FOOTBALL CENT. WA LEAGUE NO. DIV. (2B) Conference W L Brewster 1 0 Okanogan 1 0 Oroville 1 1 Manson 0 1 Tonasket 0 1

Tonasket beat Omak 6-0, excited to play them again.” Manson 12-0, Chelan 3-2, Liberty The Hornets beat Manson Bell 1-0 and this year 4-0; Brewster 11-0. but lost 0-6 to “It’s not Okanogan, and fun to lose, 2-3 to Brewster. “We just want to play but it’s great “The top hard against the top to play the three spots in tough teams teams so when we get this league are because the usually held to those other schools by Okanogan, girls just get better,” said that are closer to us we Tonasket and head coach Liberty Bell. It’s Tony Kindred. can have a good game.” anybody’s guess “We’ve already who will be in Tony Kindred, Head Coach improved the fourth spot.” Oroville Hornets quite a bit Kindred said. over last year.” “We just want Kindred to play hard said the team against the top was looking forward to Thursday’s teams so when we get to those (Oct. 1) game in Bridgeport. other schools that are closer to us “Last year we had them 3-0 we can have a good game.” at the end of the first half, but The Hornets were scheduled they came back and we lost 5-3,” to travel to Liberty Bell Tuesday, Kindred said. “That was our last Sept. 29. game of the season, so we are “Liberty Bell is fast like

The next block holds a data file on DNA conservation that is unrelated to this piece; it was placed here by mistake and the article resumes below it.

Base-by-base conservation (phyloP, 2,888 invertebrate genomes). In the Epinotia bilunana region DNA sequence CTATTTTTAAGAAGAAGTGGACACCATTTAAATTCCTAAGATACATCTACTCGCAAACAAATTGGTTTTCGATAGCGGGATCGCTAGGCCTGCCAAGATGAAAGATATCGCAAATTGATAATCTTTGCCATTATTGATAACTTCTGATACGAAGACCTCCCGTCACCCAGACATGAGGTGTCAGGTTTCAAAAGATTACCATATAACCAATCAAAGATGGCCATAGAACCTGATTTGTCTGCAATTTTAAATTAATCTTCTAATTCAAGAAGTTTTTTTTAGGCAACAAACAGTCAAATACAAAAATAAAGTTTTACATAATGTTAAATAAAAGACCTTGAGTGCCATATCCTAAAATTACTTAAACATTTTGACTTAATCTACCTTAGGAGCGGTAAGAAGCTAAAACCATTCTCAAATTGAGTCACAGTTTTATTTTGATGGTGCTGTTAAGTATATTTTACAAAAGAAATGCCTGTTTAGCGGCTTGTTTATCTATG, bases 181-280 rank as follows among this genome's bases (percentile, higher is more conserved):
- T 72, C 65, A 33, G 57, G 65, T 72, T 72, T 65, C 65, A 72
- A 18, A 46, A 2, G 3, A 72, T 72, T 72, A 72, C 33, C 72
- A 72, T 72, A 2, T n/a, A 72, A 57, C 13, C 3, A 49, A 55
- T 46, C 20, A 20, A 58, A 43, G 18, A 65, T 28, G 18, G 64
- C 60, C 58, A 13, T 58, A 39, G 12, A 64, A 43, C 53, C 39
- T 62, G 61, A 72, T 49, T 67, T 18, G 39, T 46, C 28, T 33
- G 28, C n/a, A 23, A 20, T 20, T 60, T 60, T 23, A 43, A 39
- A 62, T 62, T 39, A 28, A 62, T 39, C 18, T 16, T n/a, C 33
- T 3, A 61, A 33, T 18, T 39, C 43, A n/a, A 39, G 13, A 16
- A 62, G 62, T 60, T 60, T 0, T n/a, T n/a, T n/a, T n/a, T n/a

Overall W L 4 1 3 1 2 2 0 3 0 3

CENT. WA LEAGUE SO. DIV. (2B) Conference W L Kittitas 0 0 Lk Roosevelt 0 0 Mabton 0 0 Soap Lake 0 0 Warden 0 0 White Swan 0 0

Overall W L 1 2 2 1 2 1 2 0 3 1 0 3

GIRLS SOCCER CENTRAL WA LEAGUE (1B/2B) League W L Okanogan 4 0 Tonasket 4 0 Bridgeport 3 2 Liberty Bell 2 2 Oroville 1 3 Manson 0 5

Overall W L T 5 1 0 7 0 0 5 2 0 3 2 0 1 3 0 0 6 0

CENT. WA LEAGUE SO. DIV. (2B) Warden Mabton

W 1 0

League Overall L W L T 0 4 2 0 1 2 4 0

VOLLEYBALL Katie Teachout/staff photo